The news that over a million homes went into foreclosure in the US in 2007, affecting about 1 per cent of all households or around 3 million people, supports the view that foreclosure has taken over from bankruptcy as the primary mode of financial catastrophe.
As with bankruptcy, however, the high frequency of financial distress is partly offset by the fact that US law and standard contractual arrangements are more friendly than in other countries. Compared to those in other places (at least in Australia) US mortgage contracts have commonly favored borrowers in two important ways. First, they have been fixed rate contracts with no, or limited penalties, for early repayment. That means that borrowers can stick with their fixed rate if market rates rise, but can refinance at lower cost of market rates fall.
Second, most mortgages are non-recourse, meaning that the lender can take the house but cannot recover the debt from the borrowers income or other assets. That means that once the value of the house falls below the amount owing (equity becomes negative) the borrower can walk away from the house and the debt. As Felix Salmon notes, the difficulty of pursuing deficiency payments means that most loans are non-recourse in practice even if the contract says otherwise
In the jargon of financial assets, the standard contract gives borrowers both a put option on the house (the ability to walk away) and a call option on the debt (the ability to pay early). Both of these make the contract more valuable to borrowers and less valuable to lenders. There’s quite a good discussion of all this from Tanta at Calculated Risk, though the author makes heavy weather of the put option and seems to me to be unreasonably exercised about the fact that households are now treating their debts to banks with the same calculating attitude that corporations have long shown to their workers and other creditors, paying them if it is profitable to do so and defaulting otherwise.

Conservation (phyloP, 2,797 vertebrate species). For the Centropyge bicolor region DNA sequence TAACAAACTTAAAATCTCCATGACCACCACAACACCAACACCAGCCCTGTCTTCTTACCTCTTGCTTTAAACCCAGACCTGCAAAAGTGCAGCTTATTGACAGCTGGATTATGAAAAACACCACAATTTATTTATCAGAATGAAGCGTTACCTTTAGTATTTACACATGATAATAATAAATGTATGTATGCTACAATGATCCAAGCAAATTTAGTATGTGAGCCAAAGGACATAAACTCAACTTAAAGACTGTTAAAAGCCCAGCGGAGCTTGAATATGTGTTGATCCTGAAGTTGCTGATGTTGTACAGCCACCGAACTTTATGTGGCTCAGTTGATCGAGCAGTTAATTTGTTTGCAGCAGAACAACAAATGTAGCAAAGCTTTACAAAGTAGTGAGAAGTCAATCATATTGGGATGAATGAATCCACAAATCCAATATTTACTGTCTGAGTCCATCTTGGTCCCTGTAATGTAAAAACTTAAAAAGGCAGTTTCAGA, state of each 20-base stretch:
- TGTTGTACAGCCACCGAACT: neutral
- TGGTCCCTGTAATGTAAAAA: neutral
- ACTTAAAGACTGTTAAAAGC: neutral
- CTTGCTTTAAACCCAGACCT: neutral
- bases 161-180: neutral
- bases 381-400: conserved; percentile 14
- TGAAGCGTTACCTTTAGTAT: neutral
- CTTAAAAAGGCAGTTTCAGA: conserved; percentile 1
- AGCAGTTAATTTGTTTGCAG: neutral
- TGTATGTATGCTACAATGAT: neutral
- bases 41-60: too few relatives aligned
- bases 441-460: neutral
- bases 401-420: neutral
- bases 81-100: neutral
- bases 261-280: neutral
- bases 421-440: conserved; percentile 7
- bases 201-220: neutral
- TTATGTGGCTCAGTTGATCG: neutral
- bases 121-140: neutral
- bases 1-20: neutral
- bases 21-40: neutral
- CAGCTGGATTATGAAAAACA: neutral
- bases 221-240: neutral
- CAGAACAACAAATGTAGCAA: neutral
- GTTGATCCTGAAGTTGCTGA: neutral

The relatively generous treatment of debtors in the US seems to illustrate, at the national level, a pattern found among US states. Pro-debtor institutions are, in political terms, a substitute for redistributive taxation.
Where credit is easy, and the consequences of non-repayment are not too drastic, households can maintain consumption for long periods even when their income is falling. So, the political resistance to pro-rich policies is much less sharp. The massive increase in income inequality in the US since 1970 has coincided with an equally massive boom in consumer credit.
The obvious question is whether this political equilibrium can survive. We’ve already seen a tightening of bankruptcy laws in the US and a big shift away from fixed-rate loans. Almost certainly, in the wake of the current debacle, lenders will act to protect themselves from jingle mail by lending lower proportions of house value and demanding additional security.
But, on the other side of the coin, there are indications that the willingness of average Americans to put up with a system in which virtually all the gains in income of the last few decades have gone to the top 10 or 20 per cent of households with the top 1 or 2 per cent getting the lion’s share. The candidate who has pushed the issue hardest, John Edwards, has not done well in the race for the Democratic nomination, but there seems to be general support for letting all or most of the Bush tax cuts expire, which would be the first effective tax increase for the rich in quite some time.